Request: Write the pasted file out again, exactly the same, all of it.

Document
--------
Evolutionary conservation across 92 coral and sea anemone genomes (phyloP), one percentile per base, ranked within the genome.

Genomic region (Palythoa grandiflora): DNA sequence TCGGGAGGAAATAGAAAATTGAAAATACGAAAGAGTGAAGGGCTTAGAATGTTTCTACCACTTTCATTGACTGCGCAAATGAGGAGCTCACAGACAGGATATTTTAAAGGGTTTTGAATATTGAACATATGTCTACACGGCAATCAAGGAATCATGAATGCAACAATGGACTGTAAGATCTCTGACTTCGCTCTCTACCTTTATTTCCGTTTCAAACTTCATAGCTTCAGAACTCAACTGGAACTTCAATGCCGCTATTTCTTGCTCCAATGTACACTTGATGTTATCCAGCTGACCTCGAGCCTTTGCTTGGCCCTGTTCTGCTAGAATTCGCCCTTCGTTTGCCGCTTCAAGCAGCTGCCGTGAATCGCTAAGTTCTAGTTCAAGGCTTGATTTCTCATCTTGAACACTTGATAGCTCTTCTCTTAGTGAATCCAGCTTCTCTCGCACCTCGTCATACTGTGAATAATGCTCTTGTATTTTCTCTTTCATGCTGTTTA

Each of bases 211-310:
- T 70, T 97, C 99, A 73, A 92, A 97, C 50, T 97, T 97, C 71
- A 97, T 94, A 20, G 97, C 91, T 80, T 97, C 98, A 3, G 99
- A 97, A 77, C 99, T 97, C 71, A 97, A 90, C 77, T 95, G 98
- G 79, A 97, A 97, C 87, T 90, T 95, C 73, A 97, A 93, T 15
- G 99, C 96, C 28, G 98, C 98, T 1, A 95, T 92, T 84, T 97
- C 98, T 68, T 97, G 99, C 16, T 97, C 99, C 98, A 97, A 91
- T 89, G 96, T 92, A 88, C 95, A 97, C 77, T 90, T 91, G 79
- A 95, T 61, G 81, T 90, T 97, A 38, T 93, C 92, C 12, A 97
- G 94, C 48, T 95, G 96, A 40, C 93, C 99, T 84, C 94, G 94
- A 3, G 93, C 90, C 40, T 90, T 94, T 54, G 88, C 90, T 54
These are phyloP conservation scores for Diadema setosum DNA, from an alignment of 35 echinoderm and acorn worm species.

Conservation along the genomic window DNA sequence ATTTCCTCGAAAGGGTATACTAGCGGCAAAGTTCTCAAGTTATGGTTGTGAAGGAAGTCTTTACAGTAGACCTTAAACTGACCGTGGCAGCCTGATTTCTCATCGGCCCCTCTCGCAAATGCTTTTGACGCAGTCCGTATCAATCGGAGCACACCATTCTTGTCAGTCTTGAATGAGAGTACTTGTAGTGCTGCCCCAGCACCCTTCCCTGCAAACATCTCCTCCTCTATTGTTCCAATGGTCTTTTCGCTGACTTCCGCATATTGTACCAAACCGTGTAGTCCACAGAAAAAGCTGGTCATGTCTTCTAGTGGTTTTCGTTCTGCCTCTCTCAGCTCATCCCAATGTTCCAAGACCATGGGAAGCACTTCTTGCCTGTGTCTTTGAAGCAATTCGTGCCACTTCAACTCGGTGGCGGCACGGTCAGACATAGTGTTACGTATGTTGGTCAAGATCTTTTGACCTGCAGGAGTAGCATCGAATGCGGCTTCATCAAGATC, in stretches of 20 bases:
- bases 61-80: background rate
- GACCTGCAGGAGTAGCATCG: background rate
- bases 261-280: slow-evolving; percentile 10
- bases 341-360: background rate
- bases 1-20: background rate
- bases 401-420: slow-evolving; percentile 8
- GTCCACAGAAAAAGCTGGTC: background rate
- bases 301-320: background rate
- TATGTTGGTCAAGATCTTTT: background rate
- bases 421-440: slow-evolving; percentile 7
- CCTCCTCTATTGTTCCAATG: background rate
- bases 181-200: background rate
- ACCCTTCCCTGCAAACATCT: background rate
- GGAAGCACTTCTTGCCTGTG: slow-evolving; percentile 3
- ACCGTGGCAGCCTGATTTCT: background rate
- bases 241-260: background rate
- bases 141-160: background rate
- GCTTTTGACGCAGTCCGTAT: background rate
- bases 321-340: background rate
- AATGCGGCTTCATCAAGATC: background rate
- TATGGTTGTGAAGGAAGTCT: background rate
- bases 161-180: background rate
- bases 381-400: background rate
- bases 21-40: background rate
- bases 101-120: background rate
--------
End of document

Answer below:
Evolutionary conservation across 92 coral and sea anemone genomes (phyloP), one percentile per base, ranked within the genome.

Genomic region (Palythoa grandiflora): DNA sequence TCGGGAGGAAATAGAAAATTGAAAATACGAAAGAGTGAAGGGCTTAGAATGTTTCTACCACTTTCATTGACTGCGCAAATGAGGAGCTCACAGACAGGATATTTTAAAGGGTTTTGAATATTGAACATATGTCTACACGGCAATCAAGGAATCATGAATGCAACAATGGACTGTAAGATCTCTGACTTCGCTCTCTACCTTTATTTCCGTTTCAAACTTCATAGCTTCAGAACTCAACTGGAACTTCAATGCCGCTATTTCTTGCTCCAATGTACACTTGATGTTATCCAGCTGACCTCGAGCCTTTGCTTGGCCCTGTTCTGCTAGAATTCGCCCTTCGTTTGCCGCTTCAAGCAGCTGCCGTGAATCGCTAAGTTCTAGTTCAAGGCTTGATTTCTCATCTTGAACACTTGATAGCTCTTCTCTTAGTGAATCCAGCTTCTCTCGCACCTCGTCATACTGTGAATAATGCTCTTGTATTTTCTCTTTCATGCTGTTTA

Each of bases 211-310:
- T 70, T 97, C 99, A 73, A 92, A 97, C 50, T 97, T 97, C 71
- A 97, T 94, A 20, G 97, C 91, T 80, T 97, C 98, A 3, G 99
- A 97, A 77, C 99, T 97, C 71, A 97, A 90, C 77, T 95, G 98
- G 79, A 97, A 97, C 87, T 90, T 95, C 73, A 97, A 93, T 15
- G 99, C 96, C 28, G 98, C 98, T 1, A 95, T 92, T 84, T 97
- C 98, T 68, T 97, G 99, C 16, T 97, C 99, C 98, A 97, A 91
- T 89, G 96, T 92, A 88, C 95, A 97, C 77, T 90, T 91, G 79
- A 95, T 61, G 81, T 90, T 97, A 38, T 93, C 92, C 12, A 97
- G 94, C 48, T 95, G 96, A 40, C 93, C 99, T 84, C 94, G 94
- A 3, G 93, C 90, C 40, T 90, T 94, T 54, G 88, C 90, T 54
These are phyloP conservation scores for Diadema setosum DNA, from an alignment of 35 echinoderm and acorn worm species.

Conservation along the genomic window DNA sequence ATTTCCTCGAAAGGGTATACTAGCGGCAAAGTTCTCAAGTTATGGTTGTGAAGGAAGTCTTTACAGTAGACCTTAAACTGACCGTGGCAGCCTGATTTCTCATCGGCCCCTCTCGCAAATGCTTTTGACGCAGTCCGTATCAATCGGAGCACACCATTCTTGTCAGTCTTGAATGAGAGTACTTGTAGTGCTGCCCCAGCACCCTTCCCTGCAAACATCTCCTCCTCTATTGTTCCAATGGTCTTTTCGCTGACTTCCGCATATTGTACCAAACCGTGTAGTCCACAGAAAAAGCTGGTCATGTCTTCTAGTGGTTTTCGTTCTGCCTCTCTCAGCTCATCCCAATGTTCCAAGACCATGGGAAGCACTTCTTGCCTGTGTCTTTGAAGCAATTCGTGCCACTTCAACTCGGTGGCGGCACGGTCAGACATAGTGTTACGTATGTTGGTCAAGATCTTTTGACCTGCAGGAGTAGCATCGAATGCGGCTTCATCAAGATC, in stretches of 20 bases:
- bases 61-80: background rate
- GACCTGCAGGAGTAGCATCG: background rate
- bases 261-280: slow-evolving; percentile 10
- bases 341-360: background rate
- bases 1-20: background rate
- bases 401-420: slow-evolving; percentile 8
- GTCCACAGAAAAAGCTGGTC: background rate
- bases 301-320: background rate
- TATGTTGGTCAAGATCTTTT: background rate
- bases 421-440: slow-evolving; percentile 7
- CCTCCTCTATTGTTCCAATG: background rate
- bases 181-200: background rate
- ACCCTTCCCTGCAAACATCT: background rate
- GGAAGCACTTCTTGCCTGTG: slow-evolving; percentile 3
- ACCGTGGCAGCCTGATTTCT: background rate
- bases 241-260: background rate
- bases 141-160: background rate
- GCTTTTGACGCAGTCCGTAT: background rate
- bases 321-340: background rate
- AATGCGGCTTCATCAAGATC: background rate
- TATGGTTGTGAAGGAAGTCT: background rate
- bases 161-180: background rate
- bases 381-400: background rate
- bases 21-40: background rate
- bases 101-120: background rate